Back in 2013, I wrote about the critical need to Sense and Respond in a climate of uncertainty, interdependency, complexity, and velocity. In that post, I said this:
As our world experiences continued Acceleration and the amount of data flowing through company ecosystems expands, the need to sense stimuli and enable a real time response intensifies. Fortunately, rapid advancements in the price and performance of technology make realizing this sense and respond paradigm achievable and economical for a wide range of use cases – but this is arguably one of the most difficult components of transformation road maps.
That last point, the difficulty in realizing this sense and respond paradigm, is still a challenge seven years later. Though there are many challenges ranging from technology to culture, the biggest may be the limitations of the current compute paradigm. Much of our future innovation depends upon advancements in the synergistic relationship between multiple domains, including energy and compute paradigms (see visual). A shift in these paradigms, whether towards abundant green energy or quantum computing, supports human development enabled by innovation.
One such shift is towards edge computing. This Article by Eric Knorr explores this shift and its eventual impact on innovation. According to Wikipedia, Edge computing is defined as: a distributed computing paradigm that brings computation and data storage closer to the location where it is needed, to improve response times and save bandwidth. The article above had this to say about this emerging compute paradigm:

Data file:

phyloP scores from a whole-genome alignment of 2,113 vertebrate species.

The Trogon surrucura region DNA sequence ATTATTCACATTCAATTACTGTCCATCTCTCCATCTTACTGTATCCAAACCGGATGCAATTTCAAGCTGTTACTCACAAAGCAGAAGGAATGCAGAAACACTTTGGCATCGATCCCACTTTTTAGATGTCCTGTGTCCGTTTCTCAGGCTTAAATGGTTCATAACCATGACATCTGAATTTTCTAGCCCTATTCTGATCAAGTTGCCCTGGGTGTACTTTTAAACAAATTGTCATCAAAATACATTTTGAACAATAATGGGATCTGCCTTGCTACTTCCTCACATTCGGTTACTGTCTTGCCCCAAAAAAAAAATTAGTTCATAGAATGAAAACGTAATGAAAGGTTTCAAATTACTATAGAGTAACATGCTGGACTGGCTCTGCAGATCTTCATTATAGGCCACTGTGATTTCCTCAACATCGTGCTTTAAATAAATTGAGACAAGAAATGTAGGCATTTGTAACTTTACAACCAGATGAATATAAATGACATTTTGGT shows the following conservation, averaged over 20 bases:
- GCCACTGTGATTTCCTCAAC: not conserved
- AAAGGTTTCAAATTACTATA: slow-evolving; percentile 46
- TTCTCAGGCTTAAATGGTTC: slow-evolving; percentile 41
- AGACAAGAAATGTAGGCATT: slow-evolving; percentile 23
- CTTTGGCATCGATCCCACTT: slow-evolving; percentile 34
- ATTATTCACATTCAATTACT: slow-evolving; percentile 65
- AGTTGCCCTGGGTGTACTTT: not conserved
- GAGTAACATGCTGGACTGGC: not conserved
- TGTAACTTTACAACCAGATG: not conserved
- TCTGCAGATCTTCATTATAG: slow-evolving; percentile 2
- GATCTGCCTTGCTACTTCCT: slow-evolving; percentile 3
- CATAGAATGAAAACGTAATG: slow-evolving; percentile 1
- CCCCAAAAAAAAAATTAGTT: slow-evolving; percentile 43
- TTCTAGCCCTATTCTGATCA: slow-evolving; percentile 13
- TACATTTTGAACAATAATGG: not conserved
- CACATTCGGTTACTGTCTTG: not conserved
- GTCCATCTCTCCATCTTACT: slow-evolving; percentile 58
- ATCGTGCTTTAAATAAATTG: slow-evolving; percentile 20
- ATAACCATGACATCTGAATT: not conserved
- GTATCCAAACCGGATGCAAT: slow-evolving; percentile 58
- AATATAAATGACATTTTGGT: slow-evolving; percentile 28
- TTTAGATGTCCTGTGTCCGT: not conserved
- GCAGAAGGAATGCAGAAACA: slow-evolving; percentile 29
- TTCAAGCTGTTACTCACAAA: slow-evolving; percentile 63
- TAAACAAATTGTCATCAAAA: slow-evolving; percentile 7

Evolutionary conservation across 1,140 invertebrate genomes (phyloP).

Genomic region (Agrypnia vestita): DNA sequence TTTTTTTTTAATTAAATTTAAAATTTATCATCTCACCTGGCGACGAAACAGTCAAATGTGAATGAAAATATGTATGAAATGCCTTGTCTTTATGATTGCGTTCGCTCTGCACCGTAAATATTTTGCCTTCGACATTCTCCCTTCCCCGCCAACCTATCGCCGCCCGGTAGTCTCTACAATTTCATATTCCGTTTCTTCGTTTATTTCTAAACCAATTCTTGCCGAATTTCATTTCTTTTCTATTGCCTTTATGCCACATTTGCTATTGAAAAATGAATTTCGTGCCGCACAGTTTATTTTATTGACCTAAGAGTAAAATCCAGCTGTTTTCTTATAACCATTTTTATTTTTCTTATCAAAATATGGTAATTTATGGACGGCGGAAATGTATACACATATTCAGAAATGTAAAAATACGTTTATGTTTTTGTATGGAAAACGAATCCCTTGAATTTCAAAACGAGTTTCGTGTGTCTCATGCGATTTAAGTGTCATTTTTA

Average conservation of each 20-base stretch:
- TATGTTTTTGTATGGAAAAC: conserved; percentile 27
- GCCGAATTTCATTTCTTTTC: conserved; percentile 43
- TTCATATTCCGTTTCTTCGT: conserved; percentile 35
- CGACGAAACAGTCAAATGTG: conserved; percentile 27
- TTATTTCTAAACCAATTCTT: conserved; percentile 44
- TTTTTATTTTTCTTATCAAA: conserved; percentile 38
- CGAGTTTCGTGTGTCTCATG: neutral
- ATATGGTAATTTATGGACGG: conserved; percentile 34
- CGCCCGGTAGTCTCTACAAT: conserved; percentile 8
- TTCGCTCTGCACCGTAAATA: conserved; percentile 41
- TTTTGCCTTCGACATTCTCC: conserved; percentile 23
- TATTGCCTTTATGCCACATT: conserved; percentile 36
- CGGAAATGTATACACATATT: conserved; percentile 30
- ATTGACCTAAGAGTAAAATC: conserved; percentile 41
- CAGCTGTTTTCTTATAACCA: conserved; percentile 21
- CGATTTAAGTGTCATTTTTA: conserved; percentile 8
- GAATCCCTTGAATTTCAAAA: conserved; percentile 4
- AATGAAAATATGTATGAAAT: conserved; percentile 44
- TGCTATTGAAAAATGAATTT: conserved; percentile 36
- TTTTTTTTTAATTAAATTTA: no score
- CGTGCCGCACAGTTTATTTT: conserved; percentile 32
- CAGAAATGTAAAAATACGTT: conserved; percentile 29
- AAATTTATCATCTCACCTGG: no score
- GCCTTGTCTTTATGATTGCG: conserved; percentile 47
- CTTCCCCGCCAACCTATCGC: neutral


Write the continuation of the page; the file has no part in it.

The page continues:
Primarily, edge computing is applied to low-latency situations where compute power must be close to the action, whether that activity is industrial Internet of Things (IoT) robots flinging widgets or sensors continuously taking the temperature of vaccines in production. The research firm Frost & Sullivan predicts that by 2022, 90 percent of industrial enterprises will employ edge computing.
One key outcome is the vast reduction in data transmission costs. Per the author, edge computing recognizes that not everything can or should be centralized. And the inventive variations on that simple notion are playing a key role in shaping the next generation of computing. The article points to several other articles that explore various aspects of this next generation. As mentioned above, the key area that benefits from this shifting paradigm goes back to our climate of uncertainty, interdependency, complexity, and velocity. In a post focused on this specifically, I identified Five Areas where an ability to sense and respond helps to address the climate: understanding the future, innovation, opportunity, operations, and risk and security. In this post, I leveraged a quote from management expert Gary Hamel, where he summarizes the challenges we face as the structures of the industrial age collide with the digital age. I will close with that quote:
“Modern management is one of humanity’s most important inventions. But it was developed more than a century ago to maximize standardization, specialization, hierarchy, control, and shareholder interests. While that model delivered an immense contribution to global prosperity, the values driving our most powerful institutions are fundamentally at odds with those of this age – zero-sum thinking, profit-obsession, power, conformance, control, hierarchy, and obedience don’t stand a chance against community, interdependence, freedom, flexibility, transparency, meritocracy, and self-determination. It’s time to radically rethink how we mobilize people and organize resources to productive ends”.
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[…] using the words, CEOs were challenging current command and control structures. I heard phrases like sense and respond for the first time in that type of leadership […]